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welcome to Russ Nichols' Web site

Russ Nichols
media consultant

We produce press releases, annual reports and Web sites for a range of clients. We arrange press conferences. We write speeches and advise our clients on media strategy. Our expertise flows from hard-won experience as an award-winning journalist in television and print in L.A. and other major markets. 
Here are samples of web sites we have built for our clients.
This Web Site for Gornick & Druckers 
Beverly Hills Barbers is under Construction
and will be online soon. 
We built this Web Site for Nathaniel J. Friedman, 
a Beverly Hills attorney who litigates on behalf of birth-injured infants. Click Here to see the actual site.
How to Build a Web Site That Works

1. Decide what you want your Web site to do. Do you want to sell products online? Do you want to explain your business online and offer information to potential clients? 

2. Carefully plan with your Web site designer. Explain exactly what you want, and how you would like to accomplish your online goals. Let your designer know the kind of "look" you have in mind. Do you want it dark and dramatic, or would you like your graphics set against a white background? Avoid fancy, busy backgrounds. Keep it simple. However, some background designs can enhance a site; for example, a bit of "marble" on a law office site can suggest majesty and stability. If you have graphics, logos or photos you would like to place on your site, bring them all out early in the design process. Rough the site out on paper.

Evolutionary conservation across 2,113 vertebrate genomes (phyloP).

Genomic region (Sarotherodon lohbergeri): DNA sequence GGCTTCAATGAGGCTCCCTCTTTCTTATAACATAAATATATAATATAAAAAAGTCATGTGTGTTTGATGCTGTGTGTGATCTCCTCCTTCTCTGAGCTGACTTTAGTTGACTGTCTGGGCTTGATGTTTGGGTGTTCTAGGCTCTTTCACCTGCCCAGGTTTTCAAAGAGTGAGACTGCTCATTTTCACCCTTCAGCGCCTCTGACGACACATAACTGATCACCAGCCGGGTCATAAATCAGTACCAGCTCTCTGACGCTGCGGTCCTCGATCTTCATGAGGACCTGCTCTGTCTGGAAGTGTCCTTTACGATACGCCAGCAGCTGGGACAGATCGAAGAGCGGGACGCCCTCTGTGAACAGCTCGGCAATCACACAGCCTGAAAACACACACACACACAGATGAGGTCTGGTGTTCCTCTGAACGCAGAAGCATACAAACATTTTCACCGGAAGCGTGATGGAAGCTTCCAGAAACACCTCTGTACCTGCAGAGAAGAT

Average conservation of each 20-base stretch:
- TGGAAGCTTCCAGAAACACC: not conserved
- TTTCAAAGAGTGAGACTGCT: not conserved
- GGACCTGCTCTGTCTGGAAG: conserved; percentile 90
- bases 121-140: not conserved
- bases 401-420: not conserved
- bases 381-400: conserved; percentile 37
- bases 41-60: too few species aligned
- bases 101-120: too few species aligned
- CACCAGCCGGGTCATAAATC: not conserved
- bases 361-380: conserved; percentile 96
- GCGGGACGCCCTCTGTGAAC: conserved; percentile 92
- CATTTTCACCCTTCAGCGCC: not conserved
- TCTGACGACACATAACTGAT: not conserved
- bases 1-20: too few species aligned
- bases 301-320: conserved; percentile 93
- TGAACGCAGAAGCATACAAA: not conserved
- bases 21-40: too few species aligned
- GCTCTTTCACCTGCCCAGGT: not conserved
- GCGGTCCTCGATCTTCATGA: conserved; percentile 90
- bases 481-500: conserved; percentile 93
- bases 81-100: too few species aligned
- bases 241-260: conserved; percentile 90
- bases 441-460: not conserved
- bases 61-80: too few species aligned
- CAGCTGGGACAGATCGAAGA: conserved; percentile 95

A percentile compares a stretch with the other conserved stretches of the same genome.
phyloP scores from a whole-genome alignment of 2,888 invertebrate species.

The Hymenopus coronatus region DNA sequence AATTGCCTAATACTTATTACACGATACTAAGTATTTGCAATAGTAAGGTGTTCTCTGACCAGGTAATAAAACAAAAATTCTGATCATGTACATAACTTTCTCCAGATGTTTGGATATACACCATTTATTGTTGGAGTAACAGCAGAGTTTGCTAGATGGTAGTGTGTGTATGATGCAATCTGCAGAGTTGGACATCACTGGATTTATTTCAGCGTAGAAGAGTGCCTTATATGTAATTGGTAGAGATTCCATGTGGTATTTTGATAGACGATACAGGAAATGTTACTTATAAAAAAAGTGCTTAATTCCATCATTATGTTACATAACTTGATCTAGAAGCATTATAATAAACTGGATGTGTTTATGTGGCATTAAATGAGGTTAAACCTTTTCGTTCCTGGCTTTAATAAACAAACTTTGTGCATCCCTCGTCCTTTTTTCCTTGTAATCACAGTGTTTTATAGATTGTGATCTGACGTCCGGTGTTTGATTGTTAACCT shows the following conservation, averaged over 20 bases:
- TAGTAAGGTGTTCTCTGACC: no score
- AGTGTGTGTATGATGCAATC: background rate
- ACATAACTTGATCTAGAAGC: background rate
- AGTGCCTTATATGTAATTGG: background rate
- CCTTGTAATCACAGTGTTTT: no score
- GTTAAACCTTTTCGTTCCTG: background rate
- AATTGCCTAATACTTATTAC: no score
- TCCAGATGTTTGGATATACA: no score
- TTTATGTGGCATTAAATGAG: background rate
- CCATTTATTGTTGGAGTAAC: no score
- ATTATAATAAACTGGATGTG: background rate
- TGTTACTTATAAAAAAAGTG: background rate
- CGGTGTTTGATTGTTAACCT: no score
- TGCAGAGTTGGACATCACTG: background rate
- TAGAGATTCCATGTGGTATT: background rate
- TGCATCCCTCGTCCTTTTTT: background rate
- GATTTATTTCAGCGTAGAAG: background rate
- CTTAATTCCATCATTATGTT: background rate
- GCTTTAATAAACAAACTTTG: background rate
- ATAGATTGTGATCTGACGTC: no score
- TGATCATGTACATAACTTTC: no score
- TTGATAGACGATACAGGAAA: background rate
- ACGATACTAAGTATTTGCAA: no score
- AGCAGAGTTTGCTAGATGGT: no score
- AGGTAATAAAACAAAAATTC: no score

3. Make your Web site easy to navigate. Make it intuitive for the visitor. And keep most of the graphics relatively small, so your Web site will load quickly. Studies show that most visitors will give a site about 7 seconds to load. If it takes longer, they're gone. 

4. Don't mix a lot of fonts on  site. Pick one type font and stick with it throughout, unless there's a good reason to do otherwise. Font mixing can make a site look cheap and unstructured. 

5. Use animation sparingly. Animated graphics take time to load and usually aren't worth it. An occasional small animated graphic is OK if it spices up the site. 

6. Make sure you use good grammar on the site and there's no misspelling. Seems like a basic requirement, but bad grammar and misspelled words can mark your site as amateurish. 

7. Make sure your site will work well with Microsoft Internet Explorer, Netscape and AOL's proprietary browser These are the three main browsers in use today. Your designer should make sure your Web site looks good on all three. 

8. If possible, provide fresh content that will encourage visitors to keep coming back. Be advised that this will require either an in-house or freelance content provider dedicated to freshening the site on a regular basis. Content can include news of your particular business, industry news, consumer news, general interest tips related to your business--the list is endless. Whatever content you provide should be interesting and brief. No long, boring articles.